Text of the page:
Jason Lytle is the man behind the Modesto, Calif., band Grandaddy. The band released its debut in 1997, but it was Grandaddy's second album — The Sophtware Slump — that broke through with critics and fans. Even David Bowie called himself a fan when he approached the band members after seeing them play.
Every member of Dirty Three has a highly respectable career outside of the band: Violinist Warren Ellis works closely with Nick Cave, drummer Jim White is a sought-after collaborator with an instantly recognizable sound, and guitarist Mick Turner has released a string of gorgeous instrumental solo albums when he's not working as a visual artis
Ever since shortly after her famed performance at the 1959 Newport Folk Festival, Joan Baez has been an internationally known star, famous for classic albums and a career marked by social and political activism.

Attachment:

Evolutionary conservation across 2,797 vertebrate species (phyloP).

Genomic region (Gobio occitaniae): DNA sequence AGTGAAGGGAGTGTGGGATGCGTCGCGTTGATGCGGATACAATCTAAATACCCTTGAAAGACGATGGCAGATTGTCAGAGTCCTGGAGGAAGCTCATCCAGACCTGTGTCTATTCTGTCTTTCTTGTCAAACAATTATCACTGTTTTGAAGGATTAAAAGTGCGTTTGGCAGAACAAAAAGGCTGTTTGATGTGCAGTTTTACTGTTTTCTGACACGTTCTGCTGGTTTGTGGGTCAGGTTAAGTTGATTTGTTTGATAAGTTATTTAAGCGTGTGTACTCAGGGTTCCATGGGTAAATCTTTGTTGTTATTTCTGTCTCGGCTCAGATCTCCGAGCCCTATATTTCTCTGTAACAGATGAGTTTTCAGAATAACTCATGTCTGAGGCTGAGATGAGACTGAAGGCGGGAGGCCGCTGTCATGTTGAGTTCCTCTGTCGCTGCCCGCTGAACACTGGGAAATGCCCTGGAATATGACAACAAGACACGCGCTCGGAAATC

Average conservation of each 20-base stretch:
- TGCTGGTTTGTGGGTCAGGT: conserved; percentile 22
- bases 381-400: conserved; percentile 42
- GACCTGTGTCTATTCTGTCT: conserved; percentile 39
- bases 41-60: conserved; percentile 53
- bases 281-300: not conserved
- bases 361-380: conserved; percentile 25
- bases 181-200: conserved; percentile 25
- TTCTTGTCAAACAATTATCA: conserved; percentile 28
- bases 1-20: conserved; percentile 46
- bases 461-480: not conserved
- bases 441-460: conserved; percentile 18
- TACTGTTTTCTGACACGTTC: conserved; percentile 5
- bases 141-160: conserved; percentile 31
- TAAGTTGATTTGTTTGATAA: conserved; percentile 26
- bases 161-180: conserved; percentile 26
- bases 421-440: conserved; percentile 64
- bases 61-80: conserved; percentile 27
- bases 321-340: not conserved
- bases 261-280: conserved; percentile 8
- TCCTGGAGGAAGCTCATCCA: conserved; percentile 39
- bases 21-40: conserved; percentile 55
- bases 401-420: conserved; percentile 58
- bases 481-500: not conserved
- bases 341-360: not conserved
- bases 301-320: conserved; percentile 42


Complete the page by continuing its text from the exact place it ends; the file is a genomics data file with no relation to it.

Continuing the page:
The vintage sounds of Allah-Las combine the harmonies and hooks of the British Invasion with the atmosphere of a West Coast psychedelic band. Three of the group's four members met while working at the legendary record store Amoeba, where they discovered a mutual love for '60s rock and the beach.
Originally published on Mon October 15, 2012 1:41 pm
If you're one of the few viewers still confused about what Treme is saying about art, do note this episode's "play-within-a-play" staging of Samuel Beckett's Waiting for Godot. The existentialist play revolves around two characters, Vladimir (nicknamed Didi) and Estragon (called Gogo), who wait interminably for a mysterious "Godot" by a desolate country road. It's clearly meant to parallel New Orleans residents' wait for essential social services, complete with the barren backdrop of the city post-Katrina.